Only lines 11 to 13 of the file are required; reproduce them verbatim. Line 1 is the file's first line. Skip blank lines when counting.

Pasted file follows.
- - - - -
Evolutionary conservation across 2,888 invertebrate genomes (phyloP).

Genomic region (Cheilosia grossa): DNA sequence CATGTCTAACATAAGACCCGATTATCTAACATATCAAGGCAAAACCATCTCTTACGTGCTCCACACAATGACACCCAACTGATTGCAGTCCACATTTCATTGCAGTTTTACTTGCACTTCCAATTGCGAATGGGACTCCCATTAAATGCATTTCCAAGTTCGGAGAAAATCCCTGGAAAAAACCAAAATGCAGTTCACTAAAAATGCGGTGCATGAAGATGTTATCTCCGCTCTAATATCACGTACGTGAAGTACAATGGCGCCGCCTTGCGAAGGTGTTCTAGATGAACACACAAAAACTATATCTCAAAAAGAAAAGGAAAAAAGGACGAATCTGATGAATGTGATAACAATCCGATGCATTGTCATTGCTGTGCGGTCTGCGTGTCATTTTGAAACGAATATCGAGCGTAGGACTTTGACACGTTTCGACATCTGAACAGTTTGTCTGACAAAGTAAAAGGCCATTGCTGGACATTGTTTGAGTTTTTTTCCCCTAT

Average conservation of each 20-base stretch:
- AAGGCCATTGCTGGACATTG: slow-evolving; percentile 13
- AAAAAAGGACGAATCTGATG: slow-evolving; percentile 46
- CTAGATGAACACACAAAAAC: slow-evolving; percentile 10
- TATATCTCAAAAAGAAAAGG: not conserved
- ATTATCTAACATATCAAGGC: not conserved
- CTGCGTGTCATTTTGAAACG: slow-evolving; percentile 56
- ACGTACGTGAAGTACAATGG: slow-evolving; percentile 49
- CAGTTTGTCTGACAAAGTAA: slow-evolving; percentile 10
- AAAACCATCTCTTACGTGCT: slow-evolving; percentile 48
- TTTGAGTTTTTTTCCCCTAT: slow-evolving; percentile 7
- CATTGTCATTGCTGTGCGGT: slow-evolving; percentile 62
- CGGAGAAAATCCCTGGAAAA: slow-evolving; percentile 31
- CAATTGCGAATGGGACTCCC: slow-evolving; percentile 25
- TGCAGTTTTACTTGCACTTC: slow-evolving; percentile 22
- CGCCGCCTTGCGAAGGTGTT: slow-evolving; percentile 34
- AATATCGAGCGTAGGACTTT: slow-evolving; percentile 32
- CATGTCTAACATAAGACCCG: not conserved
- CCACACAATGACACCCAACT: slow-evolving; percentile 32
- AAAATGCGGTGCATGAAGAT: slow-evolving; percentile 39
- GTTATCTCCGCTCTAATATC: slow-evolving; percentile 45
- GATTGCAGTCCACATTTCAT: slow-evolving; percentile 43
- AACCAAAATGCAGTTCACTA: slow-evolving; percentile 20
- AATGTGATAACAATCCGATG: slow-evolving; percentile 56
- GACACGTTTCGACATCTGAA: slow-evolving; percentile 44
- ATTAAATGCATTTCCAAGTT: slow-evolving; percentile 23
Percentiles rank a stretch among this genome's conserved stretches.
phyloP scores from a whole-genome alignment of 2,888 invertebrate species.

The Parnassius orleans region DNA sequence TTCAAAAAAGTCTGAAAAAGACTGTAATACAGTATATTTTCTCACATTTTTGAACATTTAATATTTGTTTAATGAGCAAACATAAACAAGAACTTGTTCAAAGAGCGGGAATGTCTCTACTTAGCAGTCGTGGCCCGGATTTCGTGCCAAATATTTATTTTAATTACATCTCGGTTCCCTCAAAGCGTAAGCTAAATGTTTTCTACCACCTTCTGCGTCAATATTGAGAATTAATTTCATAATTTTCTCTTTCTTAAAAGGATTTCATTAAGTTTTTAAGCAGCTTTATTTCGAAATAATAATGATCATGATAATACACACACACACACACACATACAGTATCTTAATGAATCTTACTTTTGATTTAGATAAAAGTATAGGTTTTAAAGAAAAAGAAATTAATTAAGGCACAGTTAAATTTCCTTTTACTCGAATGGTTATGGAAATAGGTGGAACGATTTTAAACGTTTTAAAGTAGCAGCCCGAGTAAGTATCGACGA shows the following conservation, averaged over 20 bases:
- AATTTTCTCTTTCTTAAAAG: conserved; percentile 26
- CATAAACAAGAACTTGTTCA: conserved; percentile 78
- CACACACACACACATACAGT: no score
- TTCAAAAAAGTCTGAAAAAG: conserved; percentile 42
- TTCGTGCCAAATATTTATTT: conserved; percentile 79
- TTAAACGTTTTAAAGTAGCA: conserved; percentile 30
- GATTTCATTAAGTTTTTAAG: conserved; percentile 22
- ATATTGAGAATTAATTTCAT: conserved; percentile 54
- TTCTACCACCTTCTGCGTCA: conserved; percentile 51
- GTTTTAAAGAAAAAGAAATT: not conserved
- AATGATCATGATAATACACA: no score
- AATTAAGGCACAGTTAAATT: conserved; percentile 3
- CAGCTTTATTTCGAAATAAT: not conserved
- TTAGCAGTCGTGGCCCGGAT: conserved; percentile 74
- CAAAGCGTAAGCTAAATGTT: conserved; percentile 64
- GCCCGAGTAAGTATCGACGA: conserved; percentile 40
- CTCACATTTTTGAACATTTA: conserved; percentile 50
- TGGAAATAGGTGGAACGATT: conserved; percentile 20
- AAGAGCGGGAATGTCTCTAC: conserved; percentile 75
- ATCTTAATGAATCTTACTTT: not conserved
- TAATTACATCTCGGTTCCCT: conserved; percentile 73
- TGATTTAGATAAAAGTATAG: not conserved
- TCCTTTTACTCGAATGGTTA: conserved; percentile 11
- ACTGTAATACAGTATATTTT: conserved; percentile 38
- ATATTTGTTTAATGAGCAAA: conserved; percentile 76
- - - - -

- CAGTTTGTCTGACAAAGTAA: slow-evolving; percentile 10
- AAAACCATCTCTTACGTGCT: slow-evolving; percentile 48
- TTTGAGTTTTTTTCCCCTAT: slow-evolving; percentile 7